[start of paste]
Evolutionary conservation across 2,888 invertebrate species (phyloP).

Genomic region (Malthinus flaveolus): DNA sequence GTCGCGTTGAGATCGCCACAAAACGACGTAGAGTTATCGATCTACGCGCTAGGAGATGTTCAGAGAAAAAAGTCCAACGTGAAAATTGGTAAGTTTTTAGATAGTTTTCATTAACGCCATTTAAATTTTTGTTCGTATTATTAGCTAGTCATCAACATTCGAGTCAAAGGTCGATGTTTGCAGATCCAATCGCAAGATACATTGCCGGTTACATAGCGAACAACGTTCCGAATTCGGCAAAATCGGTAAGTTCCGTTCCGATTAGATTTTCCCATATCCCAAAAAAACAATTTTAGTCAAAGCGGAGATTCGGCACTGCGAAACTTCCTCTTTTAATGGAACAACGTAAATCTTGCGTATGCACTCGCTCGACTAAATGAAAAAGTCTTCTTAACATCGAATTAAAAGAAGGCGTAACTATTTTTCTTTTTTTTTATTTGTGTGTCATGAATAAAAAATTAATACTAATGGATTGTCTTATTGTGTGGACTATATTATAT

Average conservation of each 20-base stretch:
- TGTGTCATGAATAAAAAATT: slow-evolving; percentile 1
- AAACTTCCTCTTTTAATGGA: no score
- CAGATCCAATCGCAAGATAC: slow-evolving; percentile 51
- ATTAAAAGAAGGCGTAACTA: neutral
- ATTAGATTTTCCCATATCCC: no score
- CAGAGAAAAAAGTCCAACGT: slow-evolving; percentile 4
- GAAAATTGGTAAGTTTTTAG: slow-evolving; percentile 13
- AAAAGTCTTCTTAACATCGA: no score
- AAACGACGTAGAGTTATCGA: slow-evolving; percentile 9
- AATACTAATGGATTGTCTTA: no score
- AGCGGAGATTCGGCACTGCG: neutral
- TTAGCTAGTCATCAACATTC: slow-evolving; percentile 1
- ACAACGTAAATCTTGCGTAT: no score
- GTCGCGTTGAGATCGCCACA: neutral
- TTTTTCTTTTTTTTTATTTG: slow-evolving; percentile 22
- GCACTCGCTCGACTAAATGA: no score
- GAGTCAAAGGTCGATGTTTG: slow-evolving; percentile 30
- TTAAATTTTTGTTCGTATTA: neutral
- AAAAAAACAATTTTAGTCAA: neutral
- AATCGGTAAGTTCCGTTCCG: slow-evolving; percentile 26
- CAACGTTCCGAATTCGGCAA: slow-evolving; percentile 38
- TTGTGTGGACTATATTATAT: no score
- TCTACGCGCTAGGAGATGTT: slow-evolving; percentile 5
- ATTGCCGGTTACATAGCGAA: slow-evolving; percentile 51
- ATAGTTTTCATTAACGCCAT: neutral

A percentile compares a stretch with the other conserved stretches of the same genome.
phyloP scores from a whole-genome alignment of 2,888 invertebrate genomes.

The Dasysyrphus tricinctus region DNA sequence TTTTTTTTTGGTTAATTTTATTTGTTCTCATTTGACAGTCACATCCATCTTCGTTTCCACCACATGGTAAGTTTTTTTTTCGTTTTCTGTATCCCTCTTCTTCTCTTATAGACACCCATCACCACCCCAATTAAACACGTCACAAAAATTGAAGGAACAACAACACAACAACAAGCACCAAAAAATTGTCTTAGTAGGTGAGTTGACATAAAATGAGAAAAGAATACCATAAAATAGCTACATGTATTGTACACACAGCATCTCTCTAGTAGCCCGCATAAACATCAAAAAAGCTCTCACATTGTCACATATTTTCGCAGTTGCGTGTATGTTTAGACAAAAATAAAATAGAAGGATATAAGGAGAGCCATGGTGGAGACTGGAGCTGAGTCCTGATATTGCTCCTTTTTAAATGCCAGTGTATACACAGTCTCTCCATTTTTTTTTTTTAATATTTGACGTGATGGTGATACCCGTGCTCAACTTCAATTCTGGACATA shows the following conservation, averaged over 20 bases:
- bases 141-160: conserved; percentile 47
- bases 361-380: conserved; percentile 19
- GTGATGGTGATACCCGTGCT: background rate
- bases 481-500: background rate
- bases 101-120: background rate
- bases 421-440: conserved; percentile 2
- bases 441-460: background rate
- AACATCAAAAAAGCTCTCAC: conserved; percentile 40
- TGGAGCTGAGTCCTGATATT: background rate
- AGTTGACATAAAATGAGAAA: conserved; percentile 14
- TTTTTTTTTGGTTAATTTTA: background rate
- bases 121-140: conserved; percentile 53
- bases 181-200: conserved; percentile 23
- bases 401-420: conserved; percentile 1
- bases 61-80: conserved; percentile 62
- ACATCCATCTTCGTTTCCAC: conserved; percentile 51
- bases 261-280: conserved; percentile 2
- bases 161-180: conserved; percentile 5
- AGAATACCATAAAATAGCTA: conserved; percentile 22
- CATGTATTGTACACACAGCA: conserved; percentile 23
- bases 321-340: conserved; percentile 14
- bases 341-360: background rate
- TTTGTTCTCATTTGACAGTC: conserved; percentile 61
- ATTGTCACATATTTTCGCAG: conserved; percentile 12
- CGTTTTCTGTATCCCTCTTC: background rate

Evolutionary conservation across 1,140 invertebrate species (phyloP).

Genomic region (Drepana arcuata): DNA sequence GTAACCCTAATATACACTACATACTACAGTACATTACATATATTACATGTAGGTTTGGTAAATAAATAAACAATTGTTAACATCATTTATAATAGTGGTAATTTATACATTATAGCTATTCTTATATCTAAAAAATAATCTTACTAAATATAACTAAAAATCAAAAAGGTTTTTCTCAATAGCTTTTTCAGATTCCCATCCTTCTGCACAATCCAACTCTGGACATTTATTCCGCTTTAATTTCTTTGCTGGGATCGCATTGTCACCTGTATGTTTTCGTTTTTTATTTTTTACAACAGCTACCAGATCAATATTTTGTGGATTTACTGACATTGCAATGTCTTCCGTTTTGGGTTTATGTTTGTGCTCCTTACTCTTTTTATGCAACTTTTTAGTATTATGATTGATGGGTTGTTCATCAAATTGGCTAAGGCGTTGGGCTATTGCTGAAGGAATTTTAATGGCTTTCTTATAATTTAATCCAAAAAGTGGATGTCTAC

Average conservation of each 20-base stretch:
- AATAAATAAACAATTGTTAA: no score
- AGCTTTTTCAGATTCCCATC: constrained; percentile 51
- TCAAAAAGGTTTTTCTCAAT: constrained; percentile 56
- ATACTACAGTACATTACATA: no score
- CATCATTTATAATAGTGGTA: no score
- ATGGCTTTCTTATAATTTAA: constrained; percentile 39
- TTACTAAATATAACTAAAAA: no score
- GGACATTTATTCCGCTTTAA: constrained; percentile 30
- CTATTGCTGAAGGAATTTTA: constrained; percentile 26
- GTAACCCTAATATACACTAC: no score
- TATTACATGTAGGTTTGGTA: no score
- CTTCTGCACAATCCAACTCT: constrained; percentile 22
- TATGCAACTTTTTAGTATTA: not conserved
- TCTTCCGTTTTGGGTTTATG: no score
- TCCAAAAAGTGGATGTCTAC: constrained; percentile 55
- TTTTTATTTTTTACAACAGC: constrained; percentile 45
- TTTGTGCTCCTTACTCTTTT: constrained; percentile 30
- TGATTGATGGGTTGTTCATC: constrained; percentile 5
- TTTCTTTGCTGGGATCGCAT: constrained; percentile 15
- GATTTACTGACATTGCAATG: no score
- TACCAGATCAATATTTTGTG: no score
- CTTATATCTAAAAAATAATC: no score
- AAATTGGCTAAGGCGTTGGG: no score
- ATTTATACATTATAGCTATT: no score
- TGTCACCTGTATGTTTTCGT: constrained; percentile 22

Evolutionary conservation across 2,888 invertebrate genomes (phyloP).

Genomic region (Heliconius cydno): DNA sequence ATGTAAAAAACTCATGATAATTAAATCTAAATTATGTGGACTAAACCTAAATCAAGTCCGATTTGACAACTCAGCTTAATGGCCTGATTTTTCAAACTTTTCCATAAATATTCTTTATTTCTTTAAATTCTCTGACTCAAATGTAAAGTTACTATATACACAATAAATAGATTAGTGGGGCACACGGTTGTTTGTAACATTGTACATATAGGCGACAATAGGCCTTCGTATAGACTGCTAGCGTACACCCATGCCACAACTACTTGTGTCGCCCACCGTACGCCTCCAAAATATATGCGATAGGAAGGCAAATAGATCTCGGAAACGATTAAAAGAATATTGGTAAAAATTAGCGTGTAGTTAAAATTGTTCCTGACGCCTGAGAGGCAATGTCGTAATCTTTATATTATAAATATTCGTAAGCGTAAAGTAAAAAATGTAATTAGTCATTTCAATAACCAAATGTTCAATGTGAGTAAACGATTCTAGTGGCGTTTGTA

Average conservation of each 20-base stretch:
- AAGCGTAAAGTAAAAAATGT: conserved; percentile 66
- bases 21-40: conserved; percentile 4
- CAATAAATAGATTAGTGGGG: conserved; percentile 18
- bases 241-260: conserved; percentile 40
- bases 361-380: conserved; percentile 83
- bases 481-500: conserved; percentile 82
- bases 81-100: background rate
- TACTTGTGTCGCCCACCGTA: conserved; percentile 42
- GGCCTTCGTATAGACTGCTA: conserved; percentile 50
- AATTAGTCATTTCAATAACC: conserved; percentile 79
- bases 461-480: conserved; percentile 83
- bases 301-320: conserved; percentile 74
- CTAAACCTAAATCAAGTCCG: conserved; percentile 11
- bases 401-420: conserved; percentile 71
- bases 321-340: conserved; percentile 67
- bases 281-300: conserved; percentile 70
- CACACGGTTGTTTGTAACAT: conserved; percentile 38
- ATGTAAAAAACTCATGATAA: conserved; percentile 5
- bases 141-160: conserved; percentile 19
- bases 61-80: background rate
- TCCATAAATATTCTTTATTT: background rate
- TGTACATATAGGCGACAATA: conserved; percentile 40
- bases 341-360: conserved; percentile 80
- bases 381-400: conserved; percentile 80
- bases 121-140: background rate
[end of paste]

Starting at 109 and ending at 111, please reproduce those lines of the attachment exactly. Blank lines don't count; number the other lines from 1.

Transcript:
- TGTACATATAGGCGACAATA: conserved; percentile 40
- bases 341-360: conserved; percentile 80
- bases 381-400: conserved; percentile 80